The major record labels still see online piracy as one of the main threats to their industry. To counter this problem they are constantly monitoring the Internet for copies of their work being shared without permission.
This also happens at SoundCloud, which in recent years became one of the most popular services for people to share music.
As a legitimate service, SoundCloud helps copyright holders by accepting takedown requests. However, in some cases SoundCloud goes a step further.
This is what DJ Mr Brainz discovered after his paid account was terminated due to repeated copyright infringements. Mr Brainz used SoundCloud to post copies of his radio show, which he believes drives more sales, but Universal Music disagreed and took down his files.
To find out more about the alleged infringements the DJ asked SoundCloud for additional details, as Do Androids Dance reports. Quite surprisingly, however, SoundCloud couldn’t provide more information as the removals were carried out by Universal music directly.
“Your uploads were removed directly by Universal. This means that SoundCloud had no control over it, and they don’t tell us which part of your upload was infringing. If you look at your tracklist it may help you find the Universal content they wanted blocked,” SoundCloud’s copyright team explained.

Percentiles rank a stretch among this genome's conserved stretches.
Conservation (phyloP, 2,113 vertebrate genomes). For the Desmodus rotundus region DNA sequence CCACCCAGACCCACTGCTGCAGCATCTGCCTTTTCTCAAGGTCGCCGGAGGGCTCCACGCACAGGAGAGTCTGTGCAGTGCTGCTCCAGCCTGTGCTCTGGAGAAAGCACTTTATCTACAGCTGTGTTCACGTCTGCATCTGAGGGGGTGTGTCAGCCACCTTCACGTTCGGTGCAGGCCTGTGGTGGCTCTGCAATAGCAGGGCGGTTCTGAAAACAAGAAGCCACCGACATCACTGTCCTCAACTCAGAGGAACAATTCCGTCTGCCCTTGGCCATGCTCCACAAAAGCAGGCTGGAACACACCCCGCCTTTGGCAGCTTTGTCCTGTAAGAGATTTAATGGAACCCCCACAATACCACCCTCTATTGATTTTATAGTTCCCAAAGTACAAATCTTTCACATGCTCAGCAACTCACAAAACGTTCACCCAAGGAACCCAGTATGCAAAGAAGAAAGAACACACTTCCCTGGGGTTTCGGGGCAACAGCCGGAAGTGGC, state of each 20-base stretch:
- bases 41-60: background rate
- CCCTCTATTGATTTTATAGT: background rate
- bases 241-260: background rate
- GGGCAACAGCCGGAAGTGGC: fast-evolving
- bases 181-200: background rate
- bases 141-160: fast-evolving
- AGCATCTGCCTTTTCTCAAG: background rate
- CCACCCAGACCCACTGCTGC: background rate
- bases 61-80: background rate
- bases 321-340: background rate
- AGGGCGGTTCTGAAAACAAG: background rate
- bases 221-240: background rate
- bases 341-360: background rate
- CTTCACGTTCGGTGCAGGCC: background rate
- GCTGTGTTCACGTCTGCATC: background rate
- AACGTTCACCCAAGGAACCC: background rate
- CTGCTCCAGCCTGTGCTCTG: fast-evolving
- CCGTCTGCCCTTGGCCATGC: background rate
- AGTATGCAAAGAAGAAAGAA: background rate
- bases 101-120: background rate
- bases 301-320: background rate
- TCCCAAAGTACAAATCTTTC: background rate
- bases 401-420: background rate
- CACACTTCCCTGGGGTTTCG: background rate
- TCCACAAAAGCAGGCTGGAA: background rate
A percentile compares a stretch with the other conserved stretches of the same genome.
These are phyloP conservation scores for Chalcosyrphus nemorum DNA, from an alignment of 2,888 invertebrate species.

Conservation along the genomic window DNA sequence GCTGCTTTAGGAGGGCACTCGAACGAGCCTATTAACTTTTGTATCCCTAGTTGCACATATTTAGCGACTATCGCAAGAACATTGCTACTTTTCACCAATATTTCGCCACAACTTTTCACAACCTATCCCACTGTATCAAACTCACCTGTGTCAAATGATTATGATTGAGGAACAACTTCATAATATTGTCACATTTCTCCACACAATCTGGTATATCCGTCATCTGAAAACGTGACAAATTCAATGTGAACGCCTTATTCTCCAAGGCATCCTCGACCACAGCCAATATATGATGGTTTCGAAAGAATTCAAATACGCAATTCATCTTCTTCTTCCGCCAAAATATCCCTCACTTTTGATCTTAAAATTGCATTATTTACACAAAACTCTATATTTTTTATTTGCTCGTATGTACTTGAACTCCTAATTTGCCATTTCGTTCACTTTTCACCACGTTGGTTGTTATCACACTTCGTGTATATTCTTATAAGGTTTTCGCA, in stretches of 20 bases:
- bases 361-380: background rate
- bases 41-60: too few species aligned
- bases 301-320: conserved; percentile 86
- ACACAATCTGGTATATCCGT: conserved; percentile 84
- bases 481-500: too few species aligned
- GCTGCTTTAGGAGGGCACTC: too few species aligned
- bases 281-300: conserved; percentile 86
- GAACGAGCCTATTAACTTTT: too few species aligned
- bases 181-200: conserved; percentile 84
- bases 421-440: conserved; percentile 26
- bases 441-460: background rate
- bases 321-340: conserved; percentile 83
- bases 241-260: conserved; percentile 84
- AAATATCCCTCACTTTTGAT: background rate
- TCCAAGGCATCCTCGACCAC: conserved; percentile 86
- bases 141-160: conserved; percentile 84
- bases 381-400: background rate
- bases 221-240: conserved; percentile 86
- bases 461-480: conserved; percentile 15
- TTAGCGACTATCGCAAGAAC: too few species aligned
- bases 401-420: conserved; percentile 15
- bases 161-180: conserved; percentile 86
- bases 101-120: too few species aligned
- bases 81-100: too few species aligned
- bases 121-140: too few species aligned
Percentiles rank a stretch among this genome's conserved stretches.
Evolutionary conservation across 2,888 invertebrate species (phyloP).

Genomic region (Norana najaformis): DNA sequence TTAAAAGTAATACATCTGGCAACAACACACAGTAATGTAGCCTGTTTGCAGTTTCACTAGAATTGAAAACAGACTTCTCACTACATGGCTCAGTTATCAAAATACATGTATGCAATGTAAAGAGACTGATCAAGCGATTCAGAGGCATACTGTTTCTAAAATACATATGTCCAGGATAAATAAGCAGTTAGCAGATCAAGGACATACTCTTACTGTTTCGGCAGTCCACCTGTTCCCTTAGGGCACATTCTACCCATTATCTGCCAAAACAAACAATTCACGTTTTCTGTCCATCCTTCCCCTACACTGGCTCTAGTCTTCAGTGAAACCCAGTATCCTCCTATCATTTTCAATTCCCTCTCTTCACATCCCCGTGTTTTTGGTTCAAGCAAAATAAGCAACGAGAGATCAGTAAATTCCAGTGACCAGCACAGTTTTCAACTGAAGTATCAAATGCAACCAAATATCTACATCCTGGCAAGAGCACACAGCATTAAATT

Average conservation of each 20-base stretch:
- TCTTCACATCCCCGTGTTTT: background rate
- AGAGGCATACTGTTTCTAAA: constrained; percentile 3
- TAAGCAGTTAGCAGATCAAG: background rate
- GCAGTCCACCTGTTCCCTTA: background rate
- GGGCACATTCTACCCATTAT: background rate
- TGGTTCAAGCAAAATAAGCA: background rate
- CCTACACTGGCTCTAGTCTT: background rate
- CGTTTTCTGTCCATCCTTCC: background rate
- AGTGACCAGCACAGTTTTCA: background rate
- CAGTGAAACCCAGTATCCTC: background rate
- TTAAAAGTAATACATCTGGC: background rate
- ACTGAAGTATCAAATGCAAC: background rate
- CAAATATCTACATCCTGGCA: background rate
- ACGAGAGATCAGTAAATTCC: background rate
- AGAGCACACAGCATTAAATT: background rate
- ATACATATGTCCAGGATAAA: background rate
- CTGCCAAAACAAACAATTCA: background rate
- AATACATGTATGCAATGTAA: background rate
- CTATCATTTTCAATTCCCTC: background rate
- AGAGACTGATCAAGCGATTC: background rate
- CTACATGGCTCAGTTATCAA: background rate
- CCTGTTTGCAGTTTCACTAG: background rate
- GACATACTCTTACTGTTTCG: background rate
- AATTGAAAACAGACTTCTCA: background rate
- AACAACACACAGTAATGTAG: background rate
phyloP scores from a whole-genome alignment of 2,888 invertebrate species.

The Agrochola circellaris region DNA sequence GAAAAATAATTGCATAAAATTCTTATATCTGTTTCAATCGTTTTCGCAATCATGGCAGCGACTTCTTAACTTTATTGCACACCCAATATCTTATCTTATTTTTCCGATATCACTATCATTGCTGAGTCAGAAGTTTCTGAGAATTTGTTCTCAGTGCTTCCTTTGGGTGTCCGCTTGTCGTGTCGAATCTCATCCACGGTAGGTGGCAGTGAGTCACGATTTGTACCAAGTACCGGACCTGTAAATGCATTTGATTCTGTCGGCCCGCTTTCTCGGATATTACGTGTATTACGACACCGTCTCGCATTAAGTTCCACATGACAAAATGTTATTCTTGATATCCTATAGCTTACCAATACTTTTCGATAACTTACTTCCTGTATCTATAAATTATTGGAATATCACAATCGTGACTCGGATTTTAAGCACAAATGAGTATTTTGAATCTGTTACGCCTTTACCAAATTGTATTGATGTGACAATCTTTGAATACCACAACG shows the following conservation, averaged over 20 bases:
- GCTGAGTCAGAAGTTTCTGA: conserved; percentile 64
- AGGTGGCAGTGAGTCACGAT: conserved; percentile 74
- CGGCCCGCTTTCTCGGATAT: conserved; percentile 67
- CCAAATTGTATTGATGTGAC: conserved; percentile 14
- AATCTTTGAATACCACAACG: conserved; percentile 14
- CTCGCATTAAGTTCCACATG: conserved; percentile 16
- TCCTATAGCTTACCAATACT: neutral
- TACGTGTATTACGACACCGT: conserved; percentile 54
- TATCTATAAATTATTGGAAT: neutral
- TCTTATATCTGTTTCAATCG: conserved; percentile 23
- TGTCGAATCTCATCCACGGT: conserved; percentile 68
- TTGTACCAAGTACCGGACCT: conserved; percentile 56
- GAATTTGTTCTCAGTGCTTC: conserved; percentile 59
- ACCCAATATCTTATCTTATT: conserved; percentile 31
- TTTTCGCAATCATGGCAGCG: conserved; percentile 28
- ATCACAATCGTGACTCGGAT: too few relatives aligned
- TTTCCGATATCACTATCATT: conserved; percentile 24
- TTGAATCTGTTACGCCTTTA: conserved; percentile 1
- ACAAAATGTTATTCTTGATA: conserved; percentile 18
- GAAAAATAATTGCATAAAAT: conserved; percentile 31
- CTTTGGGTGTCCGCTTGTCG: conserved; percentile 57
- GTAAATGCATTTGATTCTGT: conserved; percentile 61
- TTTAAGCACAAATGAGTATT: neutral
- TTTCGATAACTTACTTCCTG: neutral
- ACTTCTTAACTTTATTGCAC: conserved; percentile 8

“The control of removing content is completely with Universal. This means I can’t tell you why they removed your uploads and not others, and you would really need to ask them that question,” the SoundCloud representative adds.
In other words, SoundCloud grants Universal Music the power to delete any and all content they deem to be infringing. This apparently happens without oversight or any record of what’s being taken down.
This blanket removal power is especially problematic since the affected users don’t know what they have done wrong. Without any details on the allegedly infringed track, it’s pretty much impossible to file a counter notice.
These type of broad takedown powers are not unique to SoundCloud. Previously YouTube has come under fire because the company allowed record labels to remove “disrespectful” videos or other non-infringing files the labels deemed inappropriate.
The recent issues at SoundCloud are not an isolated incident either. Over the past several months many users have complained about an avalanche of takedown notices. After America’s DJ Kaskade had 70 percent of his SoundCloud tracks removed due to alleged copyright infringements, he said he would start his own music sharing site instead.
“I will move forward with constructing my own portal where I can share what I like when I like,” Kaskade said.
Despite the critique SoundCloud sees no wrongdoing. The company points out that users are free to dispute any inaccurate takedowns. Unfortunately that’s easier said than done.
It is clear that SoundCloud is putting its users at a significant disadvantage here.